There is still work to do on gold. But once that is done, what is the next big step? In the long term we need an incremental linker, but I’m also interested in an idea which I call concurrent linking. A concurrent linker runs at the same time as the compiler. As each object file is compiled, the linker is notified, and the linker adds the object file to the executable that it is building. When the last compilation is completed, the linker writes out the fully linked executable.
The idea is to keep the linker from being a serializing step in a compilation. It is normally easy to run many compilations in parallel, as each compilation is independent. Traditionally, however, the linker can not start until all the compilations are complete, and it must read all the input files at that time.
A concurrent linker can instead run at the same time as the compilations. There is no long wait after the compilations are complete. Also, the newly generated object file should be in the disk cache, and so the linker will have to do less actual disk I/O. I expect that this would only be a noticeable improvement for large programs, but then those are the cases where the linker really is a bottleneck.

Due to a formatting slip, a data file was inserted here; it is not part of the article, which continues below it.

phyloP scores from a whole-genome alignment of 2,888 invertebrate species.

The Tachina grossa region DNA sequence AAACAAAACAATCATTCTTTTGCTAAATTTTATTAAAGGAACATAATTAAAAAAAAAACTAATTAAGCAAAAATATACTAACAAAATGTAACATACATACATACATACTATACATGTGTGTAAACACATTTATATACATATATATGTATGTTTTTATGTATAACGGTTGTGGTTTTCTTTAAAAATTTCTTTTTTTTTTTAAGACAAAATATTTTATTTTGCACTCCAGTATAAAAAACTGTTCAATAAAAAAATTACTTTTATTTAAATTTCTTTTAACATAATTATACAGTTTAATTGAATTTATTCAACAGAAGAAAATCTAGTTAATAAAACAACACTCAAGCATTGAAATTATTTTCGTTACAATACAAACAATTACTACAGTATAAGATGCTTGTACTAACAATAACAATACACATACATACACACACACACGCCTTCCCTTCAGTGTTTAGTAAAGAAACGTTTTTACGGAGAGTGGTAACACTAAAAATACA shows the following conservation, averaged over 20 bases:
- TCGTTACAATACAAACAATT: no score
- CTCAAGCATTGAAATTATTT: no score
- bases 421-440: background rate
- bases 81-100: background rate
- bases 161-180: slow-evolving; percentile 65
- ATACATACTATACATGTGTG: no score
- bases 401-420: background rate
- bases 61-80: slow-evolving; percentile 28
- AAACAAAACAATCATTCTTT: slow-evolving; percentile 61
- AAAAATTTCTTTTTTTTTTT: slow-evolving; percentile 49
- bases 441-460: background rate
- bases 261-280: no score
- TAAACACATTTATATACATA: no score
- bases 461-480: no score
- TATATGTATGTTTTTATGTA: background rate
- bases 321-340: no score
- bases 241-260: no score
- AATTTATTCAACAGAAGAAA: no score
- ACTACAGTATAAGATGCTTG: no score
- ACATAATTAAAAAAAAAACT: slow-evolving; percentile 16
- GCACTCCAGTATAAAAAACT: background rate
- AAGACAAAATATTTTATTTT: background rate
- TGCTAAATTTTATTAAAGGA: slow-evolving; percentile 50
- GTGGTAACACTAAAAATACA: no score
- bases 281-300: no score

The key to making this work will be careful control of the symbol table, and efficient tracking of relocations. In general relocations for an object file may only be resolved when they refer to symbols defined in objects which appear on the link command line. In other cases we must remember the relocation. If the symbol is already known to be defined in an object which appears later on the link line, it would probably be appropriate to resolve the relocation to that symbol, but to record it in case the symbol definition is changed later.
In general an executable linked in this way may have additional text and data segments, and they won’t be as tightly packed. Thus the resulting executable will most likely have slightly worse paging behaviour and will run slightly slower. So this technique is only appropriate during the development cycle, not during a release build.